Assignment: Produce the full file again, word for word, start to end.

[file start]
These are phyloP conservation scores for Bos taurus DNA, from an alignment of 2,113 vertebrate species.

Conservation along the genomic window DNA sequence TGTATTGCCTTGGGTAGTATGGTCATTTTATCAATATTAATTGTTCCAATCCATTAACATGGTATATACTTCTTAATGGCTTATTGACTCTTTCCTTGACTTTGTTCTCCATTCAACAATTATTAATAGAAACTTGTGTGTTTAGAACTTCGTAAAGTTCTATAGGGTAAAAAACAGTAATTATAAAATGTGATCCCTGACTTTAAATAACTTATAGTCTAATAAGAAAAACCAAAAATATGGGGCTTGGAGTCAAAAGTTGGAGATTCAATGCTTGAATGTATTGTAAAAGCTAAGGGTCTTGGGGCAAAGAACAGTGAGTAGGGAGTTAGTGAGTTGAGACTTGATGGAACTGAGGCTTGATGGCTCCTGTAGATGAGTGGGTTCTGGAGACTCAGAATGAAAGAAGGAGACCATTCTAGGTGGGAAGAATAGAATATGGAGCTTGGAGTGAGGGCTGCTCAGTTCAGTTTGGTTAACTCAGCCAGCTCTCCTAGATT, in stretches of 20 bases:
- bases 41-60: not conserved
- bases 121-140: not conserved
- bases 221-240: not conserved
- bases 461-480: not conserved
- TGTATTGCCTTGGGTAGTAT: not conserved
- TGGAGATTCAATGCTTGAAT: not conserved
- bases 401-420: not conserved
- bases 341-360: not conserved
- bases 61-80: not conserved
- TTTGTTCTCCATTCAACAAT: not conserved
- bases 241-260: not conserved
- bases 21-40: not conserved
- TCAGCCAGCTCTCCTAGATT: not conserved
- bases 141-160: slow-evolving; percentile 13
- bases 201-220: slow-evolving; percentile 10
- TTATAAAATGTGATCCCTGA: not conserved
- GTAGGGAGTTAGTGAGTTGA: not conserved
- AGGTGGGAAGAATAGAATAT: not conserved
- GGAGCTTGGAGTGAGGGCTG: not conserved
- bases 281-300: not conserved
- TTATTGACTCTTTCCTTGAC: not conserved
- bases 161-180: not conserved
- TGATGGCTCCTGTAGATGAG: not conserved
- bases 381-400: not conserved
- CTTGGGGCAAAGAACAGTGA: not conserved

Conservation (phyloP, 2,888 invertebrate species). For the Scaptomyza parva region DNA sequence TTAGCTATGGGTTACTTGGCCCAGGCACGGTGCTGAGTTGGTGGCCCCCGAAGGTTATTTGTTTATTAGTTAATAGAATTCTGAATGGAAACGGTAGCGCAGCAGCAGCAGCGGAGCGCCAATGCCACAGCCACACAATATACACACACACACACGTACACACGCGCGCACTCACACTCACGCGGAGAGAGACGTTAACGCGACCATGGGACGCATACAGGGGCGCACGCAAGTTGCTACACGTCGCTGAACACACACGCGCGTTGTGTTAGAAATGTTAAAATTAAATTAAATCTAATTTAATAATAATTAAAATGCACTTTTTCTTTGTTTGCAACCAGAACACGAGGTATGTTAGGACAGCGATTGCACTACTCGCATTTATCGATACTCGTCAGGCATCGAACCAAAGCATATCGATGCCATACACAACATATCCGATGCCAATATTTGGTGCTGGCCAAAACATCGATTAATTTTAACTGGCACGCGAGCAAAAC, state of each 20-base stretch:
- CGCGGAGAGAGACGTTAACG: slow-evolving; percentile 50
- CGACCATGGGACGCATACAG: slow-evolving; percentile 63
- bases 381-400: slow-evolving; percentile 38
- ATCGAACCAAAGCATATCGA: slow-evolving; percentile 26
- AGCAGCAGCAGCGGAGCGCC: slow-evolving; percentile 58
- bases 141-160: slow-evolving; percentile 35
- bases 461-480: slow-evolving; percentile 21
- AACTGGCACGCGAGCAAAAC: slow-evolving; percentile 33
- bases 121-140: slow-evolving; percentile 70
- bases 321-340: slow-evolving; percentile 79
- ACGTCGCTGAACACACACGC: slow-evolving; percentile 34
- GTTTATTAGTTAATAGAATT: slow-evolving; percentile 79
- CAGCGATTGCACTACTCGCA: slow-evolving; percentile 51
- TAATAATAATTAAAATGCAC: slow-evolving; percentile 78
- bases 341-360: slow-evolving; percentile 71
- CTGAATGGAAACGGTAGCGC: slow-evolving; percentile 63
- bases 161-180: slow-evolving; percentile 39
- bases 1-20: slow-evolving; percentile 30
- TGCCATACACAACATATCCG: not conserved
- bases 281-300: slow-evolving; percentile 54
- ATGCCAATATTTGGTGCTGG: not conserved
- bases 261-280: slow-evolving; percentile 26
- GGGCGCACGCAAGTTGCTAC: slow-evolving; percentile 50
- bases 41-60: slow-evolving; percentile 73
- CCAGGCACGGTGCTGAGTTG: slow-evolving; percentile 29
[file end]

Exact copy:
These are phyloP conservation scores for Bos taurus DNA, from an alignment of 2,113 vertebrate species.

Conservation along the genomic window DNA sequence TGTATTGCCTTGGGTAGTATGGTCATTTTATCAATATTAATTGTTCCAATCCATTAACATGGTATATACTTCTTAATGGCTTATTGACTCTTTCCTTGACTTTGTTCTCCATTCAACAATTATTAATAGAAACTTGTGTGTTTAGAACTTCGTAAAGTTCTATAGGGTAAAAAACAGTAATTATAAAATGTGATCCCTGACTTTAAATAACTTATAGTCTAATAAGAAAAACCAAAAATATGGGGCTTGGAGTCAAAAGTTGGAGATTCAATGCTTGAATGTATTGTAAAAGCTAAGGGTCTTGGGGCAAAGAACAGTGAGTAGGGAGTTAGTGAGTTGAGACTTGATGGAACTGAGGCTTGATGGCTCCTGTAGATGAGTGGGTTCTGGAGACTCAGAATGAAAGAAGGAGACCATTCTAGGTGGGAAGAATAGAATATGGAGCTTGGAGTGAGGGCTGCTCAGTTCAGTTTGGTTAACTCAGCCAGCTCTCCTAGATT, in stretches of 20 bases:
- bases 41-60: not conserved
- bases 121-140: not conserved
- bases 221-240: not conserved
- bases 461-480: not conserved
- TGTATTGCCTTGGGTAGTAT: not conserved
- TGGAGATTCAATGCTTGAAT: not conserved
- bases 401-420: not conserved
- bases 341-360: not conserved
- bases 61-80: not conserved
- TTTGTTCTCCATTCAACAAT: not conserved
- bases 241-260: not conserved
- bases 21-40: not conserved
- TCAGCCAGCTCTCCTAGATT: not conserved
- bases 141-160: slow-evolving; percentile 13
- bases 201-220: slow-evolving; percentile 10
- TTATAAAATGTGATCCCTGA: not conserved
- GTAGGGAGTTAGTGAGTTGA: not conserved
- AGGTGGGAAGAATAGAATAT: not conserved
- GGAGCTTGGAGTGAGGGCTG: not conserved
- bases 281-300: not conserved
- TTATTGACTCTTTCCTTGAC: not conserved
- bases 161-180: not conserved
- TGATGGCTCCTGTAGATGAG: not conserved
- bases 381-400: not conserved
- CTTGGGGCAAAGAACAGTGA: not conserved

Conservation (phyloP, 2,888 invertebrate species). For the Scaptomyza parva region DNA sequence TTAGCTATGGGTTACTTGGCCCAGGCACGGTGCTGAGTTGGTGGCCCCCGAAGGTTATTTGTTTATTAGTTAATAGAATTCTGAATGGAAACGGTAGCGCAGCAGCAGCAGCGGAGCGCCAATGCCACAGCCACACAATATACACACACACACACGTACACACGCGCGCACTCACACTCACGCGGAGAGAGACGTTAACGCGACCATGGGACGCATACAGGGGCGCACGCAAGTTGCTACACGTCGCTGAACACACACGCGCGTTGTGTTAGAAATGTTAAAATTAAATTAAATCTAATTTAATAATAATTAAAATGCACTTTTTCTTTGTTTGCAACCAGAACACGAGGTATGTTAGGACAGCGATTGCACTACTCGCATTTATCGATACTCGTCAGGCATCGAACCAAAGCATATCGATGCCATACACAACATATCCGATGCCAATATTTGGTGCTGGCCAAAACATCGATTAATTTTAACTGGCACGCGAGCAAAAC, state of each 20-base stretch:
- CGCGGAGAGAGACGTTAACG: slow-evolving; percentile 50
- CGACCATGGGACGCATACAG: slow-evolving; percentile 63
- bases 381-400: slow-evolving; percentile 38
- ATCGAACCAAAGCATATCGA: slow-evolving; percentile 26
- AGCAGCAGCAGCGGAGCGCC: slow-evolving; percentile 58
- bases 141-160: slow-evolving; percentile 35
- bases 461-480: slow-evolving; percentile 21
- AACTGGCACGCGAGCAAAAC: slow-evolving; percentile 33
- bases 121-140: slow-evolving; percentile 70
- bases 321-340: slow-evolving; percentile 79
- ACGTCGCTGAACACACACGC: slow-evolving; percentile 34
- GTTTATTAGTTAATAGAATT: slow-evolving; percentile 79
- CAGCGATTGCACTACTCGCA: slow-evolving; percentile 51
- TAATAATAATTAAAATGCAC: slow-evolving; percentile 78
- bases 341-360: slow-evolving; percentile 71
- CTGAATGGAAACGGTAGCGC: slow-evolving; percentile 63
- bases 161-180: slow-evolving; percentile 39
- bases 1-20: slow-evolving; percentile 30
- TGCCATACACAACATATCCG: not conserved
- bases 281-300: slow-evolving; percentile 54
- ATGCCAATATTTGGTGCTGG: not conserved
- bases 261-280: slow-evolving; percentile 26
- GGGCGCACGCAAGTTGCTAC: slow-evolving; percentile 50
- bases 41-60: slow-evolving; percentile 73
- CCAGGCACGGTGCTGAGTTG: slow-evolving; percentile 29